What is the Person-Centred Approach?
A brief introduction
The Person-Centred Approach (PCA) is an approach to human relationships. It values attitudes such as: not judging others, trying to understand the experiences of others from their point of view, and fully honouring the uniqueness of the individuals we meet in a genuine and heartfelt way. Also, and perhaps most importantly, PCA places a high value on autonomy. That is, the right of a person to be self-governing, make their own decisions and follow their own path in life. In essence, to live according to what feels right for them.
PCA originally developed as a humanistic approach to counselling individuals struggling with personal issues, known as Person Centred Therapy. The uses of PCA have been subsequently expanded to address problems in many other areas of human life.
It has been used in a wide range of health and social care settings, such as nursing, teaching & education. It has also been developed for:
- working with the elderly
- planning to care for patients with Alzheimer’s and dementia in a humane and dignifying way
- business and management
- conflict resolution
- encouraging open and genuine communication within groups.
Why is PCA Important?
Person-centred approaches are important because they…
- Value relationships based on dignity and respect for individuals.
- Empower people to make informed choices that feel right for them.
- Take a holistic approach that supports the well-being of the person as a whole (emotionally, physically, mentally and spiritually).
- Value each person’s unique differences, abilities, needs, preferences, beliefs, interests, ethnicity and cultural background.
- Foster supportive relationships in which individuals can feel listened to, accepted and positively valued.
Development of the Person-Centred Approach
The development of the Person Centred Approach began in America in the 1940’s with the work of Rogers, Maslow and others. Dissatisfied with the mainstream psychological theories of the day, this pioneering group began to formulate a new psychology.
Rogers and his colleagues were interested in improving the quality of human life. They concerned themselves with questions of how we grow and develop, find meaning in experience and deal with distress. They also considered how we can foster loving, supportive relationships and lead more fulfilling lives.
These developments, which became known as ‘Humanistic Psychology’, influenced a number of approaches to counselling and psychotherapy. Perhaps the most widely practiced of these today is Person Centred Therapy.
Carl Rogers was one of the leading founders of Humanistic Psychology. Today he is considered one of the most influential figures in the world of counselling and psychotherapy. The model of counselling which he developed, known as Person Centred Therapy (PCT), was informed by the many thousands of hours he spent listening to his clients. He and his colleagues also engaged in many research projects. Through these studies they began to determine the aspects of counselling relationships that were most effective in creating positive therapeutic change.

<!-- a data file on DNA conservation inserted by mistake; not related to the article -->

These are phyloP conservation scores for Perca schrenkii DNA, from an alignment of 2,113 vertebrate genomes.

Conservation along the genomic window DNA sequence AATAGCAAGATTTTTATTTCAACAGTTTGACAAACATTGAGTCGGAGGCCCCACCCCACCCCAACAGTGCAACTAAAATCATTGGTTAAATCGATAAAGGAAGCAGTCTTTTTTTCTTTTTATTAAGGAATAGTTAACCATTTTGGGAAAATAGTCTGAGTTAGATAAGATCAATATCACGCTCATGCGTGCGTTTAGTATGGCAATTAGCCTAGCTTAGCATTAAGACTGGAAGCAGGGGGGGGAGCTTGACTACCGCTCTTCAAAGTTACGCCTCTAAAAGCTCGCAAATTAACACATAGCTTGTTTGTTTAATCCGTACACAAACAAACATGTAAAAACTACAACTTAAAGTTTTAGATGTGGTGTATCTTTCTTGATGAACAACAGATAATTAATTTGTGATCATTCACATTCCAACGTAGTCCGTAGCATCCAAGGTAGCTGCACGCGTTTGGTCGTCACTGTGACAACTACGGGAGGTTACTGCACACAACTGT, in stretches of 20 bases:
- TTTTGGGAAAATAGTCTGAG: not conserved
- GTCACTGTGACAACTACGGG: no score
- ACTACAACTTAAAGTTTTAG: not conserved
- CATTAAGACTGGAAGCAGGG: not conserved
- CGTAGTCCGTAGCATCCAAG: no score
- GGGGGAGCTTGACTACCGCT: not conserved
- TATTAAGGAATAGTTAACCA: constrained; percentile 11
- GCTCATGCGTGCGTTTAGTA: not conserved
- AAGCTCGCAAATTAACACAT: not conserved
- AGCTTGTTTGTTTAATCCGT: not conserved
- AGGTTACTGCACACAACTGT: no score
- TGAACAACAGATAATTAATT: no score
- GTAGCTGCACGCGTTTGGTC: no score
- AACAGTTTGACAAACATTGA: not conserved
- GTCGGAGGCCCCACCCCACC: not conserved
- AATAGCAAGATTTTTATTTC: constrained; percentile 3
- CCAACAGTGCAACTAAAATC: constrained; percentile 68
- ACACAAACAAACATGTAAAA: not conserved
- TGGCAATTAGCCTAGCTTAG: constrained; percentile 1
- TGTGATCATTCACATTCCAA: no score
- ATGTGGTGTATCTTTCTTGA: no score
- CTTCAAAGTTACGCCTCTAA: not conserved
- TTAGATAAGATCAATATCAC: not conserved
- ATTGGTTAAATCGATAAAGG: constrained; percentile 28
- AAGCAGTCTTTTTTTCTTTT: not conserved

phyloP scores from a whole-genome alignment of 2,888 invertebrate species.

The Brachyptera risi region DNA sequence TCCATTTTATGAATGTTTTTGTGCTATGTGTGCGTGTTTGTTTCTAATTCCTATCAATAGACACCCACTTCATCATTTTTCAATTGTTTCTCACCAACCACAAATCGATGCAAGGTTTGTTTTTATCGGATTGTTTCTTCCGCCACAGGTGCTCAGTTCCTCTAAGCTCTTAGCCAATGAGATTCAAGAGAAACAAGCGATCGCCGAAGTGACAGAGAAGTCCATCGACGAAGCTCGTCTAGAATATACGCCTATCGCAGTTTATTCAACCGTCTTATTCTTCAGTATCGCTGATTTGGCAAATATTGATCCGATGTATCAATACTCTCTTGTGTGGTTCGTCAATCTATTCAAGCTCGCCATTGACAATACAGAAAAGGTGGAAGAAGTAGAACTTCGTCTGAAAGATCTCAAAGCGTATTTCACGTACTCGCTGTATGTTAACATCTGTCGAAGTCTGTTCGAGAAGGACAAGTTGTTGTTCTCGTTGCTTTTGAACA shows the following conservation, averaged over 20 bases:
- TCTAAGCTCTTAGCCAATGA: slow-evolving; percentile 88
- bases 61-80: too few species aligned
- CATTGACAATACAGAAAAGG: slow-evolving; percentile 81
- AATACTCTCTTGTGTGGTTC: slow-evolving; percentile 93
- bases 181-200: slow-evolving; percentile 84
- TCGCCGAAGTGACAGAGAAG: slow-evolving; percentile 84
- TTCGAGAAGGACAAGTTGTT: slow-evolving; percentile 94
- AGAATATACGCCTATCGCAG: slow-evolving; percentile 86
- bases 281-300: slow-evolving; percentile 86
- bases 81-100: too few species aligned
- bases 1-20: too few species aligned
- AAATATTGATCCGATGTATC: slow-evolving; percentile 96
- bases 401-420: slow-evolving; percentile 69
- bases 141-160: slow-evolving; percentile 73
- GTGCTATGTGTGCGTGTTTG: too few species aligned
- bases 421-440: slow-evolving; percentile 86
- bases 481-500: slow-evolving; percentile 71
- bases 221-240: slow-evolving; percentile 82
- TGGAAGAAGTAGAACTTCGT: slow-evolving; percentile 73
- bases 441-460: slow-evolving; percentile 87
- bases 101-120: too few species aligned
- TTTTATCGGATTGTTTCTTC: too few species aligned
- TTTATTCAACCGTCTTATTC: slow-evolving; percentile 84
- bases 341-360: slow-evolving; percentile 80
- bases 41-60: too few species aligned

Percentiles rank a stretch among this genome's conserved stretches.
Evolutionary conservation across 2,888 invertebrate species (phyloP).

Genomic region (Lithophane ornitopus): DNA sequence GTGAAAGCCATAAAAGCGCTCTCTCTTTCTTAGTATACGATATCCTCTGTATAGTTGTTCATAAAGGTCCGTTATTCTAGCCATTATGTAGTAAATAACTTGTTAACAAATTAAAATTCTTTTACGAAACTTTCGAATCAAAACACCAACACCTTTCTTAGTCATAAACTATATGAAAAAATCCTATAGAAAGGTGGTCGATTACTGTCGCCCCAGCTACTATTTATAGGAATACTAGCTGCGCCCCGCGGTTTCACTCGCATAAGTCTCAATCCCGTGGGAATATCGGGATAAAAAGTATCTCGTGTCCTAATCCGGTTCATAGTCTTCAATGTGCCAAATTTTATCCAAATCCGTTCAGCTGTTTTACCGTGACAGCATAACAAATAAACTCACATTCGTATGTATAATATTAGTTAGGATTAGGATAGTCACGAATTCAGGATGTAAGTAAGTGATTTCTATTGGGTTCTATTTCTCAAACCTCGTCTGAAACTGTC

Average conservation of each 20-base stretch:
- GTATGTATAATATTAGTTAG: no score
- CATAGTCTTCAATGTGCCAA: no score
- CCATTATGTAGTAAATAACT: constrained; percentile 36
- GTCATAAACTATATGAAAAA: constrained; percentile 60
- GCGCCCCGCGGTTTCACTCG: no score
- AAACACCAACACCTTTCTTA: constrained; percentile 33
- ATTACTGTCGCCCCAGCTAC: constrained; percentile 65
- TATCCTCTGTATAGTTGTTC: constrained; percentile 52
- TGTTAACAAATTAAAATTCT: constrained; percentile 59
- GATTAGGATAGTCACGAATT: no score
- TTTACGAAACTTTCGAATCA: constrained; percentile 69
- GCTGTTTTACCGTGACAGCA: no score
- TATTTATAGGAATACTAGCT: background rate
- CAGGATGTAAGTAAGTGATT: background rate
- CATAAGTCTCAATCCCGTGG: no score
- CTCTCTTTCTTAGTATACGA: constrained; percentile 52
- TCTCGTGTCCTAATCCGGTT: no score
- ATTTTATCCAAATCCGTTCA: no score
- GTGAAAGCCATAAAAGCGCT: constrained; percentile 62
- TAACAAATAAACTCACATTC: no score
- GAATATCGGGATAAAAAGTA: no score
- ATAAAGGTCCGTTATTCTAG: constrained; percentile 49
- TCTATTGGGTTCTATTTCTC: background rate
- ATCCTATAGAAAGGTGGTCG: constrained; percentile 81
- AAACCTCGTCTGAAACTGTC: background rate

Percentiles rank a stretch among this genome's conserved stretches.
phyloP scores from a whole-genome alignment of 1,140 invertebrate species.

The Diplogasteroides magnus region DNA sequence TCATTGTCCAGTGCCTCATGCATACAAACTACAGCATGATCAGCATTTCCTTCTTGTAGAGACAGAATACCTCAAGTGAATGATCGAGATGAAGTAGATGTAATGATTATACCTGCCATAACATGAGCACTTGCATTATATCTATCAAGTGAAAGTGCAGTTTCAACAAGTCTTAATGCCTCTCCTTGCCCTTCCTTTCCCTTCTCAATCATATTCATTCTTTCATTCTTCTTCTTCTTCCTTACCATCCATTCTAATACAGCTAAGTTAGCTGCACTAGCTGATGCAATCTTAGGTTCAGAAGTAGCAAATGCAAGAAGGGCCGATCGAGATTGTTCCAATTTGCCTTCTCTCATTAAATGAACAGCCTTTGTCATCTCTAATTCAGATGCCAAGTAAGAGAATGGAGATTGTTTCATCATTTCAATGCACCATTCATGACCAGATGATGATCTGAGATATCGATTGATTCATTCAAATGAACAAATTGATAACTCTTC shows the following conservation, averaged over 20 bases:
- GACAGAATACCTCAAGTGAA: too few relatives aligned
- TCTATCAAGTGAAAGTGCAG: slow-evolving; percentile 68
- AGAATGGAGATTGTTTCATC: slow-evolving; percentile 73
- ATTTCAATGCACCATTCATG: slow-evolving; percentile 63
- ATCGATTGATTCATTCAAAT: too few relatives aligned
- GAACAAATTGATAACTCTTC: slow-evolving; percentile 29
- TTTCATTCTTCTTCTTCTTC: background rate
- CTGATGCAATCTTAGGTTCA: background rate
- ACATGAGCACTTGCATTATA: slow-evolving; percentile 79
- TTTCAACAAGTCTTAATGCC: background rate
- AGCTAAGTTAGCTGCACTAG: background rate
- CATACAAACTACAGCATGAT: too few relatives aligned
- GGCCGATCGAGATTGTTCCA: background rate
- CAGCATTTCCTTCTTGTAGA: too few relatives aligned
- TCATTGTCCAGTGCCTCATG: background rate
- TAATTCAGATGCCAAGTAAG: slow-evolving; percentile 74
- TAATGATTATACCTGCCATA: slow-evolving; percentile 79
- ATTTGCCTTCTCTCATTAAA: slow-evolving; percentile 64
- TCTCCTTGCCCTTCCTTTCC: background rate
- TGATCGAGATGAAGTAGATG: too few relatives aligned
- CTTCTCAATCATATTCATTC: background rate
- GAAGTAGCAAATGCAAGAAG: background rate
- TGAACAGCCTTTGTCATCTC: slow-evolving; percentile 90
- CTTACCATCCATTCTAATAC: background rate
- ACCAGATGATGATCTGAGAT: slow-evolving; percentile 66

PCT differs from other counselling approaches in that it places the client at the centre of the therapeutic process, rather than the knowledge and expertise of the therapist. For this reason, it was originally called client-centred therapy. In this humanistic approach, clients are regarded as possessing within themselves the potential for growth and development required to overcome difficulties.
PCT allows clients to progress at their own pace and in their own unique way, enabling them to be more accepting and embracing of they who are. Finally, they can be more authentically themselves, enhancing their quality of life and effectiveness in the world. In academic terms this is referred to as ‘self actualisation’.
A person-centred counsellor’s role is to provide the therapeutic conditions in which this process of change can occur. By using the skills and attitudes that Rogers and his colleagues determined to be the most effective in facilitating lasting therapeutic change: attentive listening, empathy, being non-judgemental, and holding a positive belief in each individual’s unique capacities for growth and change, the counsellor forms with the client a warm, safe and trusting relationship in which effective therapy can take place.
Having successfully established the effectiveness of PCT through large-scale research studies, Rogers began to explore the ways in which his theories could be applied in other areas. Beginning in the 1950’s, the conditions for effective growth-promoting relationships were applied to fields such as: education (student-centred learning), marriage, groups and leadership, business, health & social care and conflict resolution (for which Rogers received a Nobel Peace Prize nomination in 1987).
This wider use of Humanistic Psychology and PCT became known as the Person Centred Approach (PCA). Today it is widely used in counselling and psychotherapy and in developing health and social care policies, as well as by people who use PCA in their day-to-day lives to enhance their relationships and general well-being.
For more information on PCA, you can visit the website for the Person Centred Association (TPCA).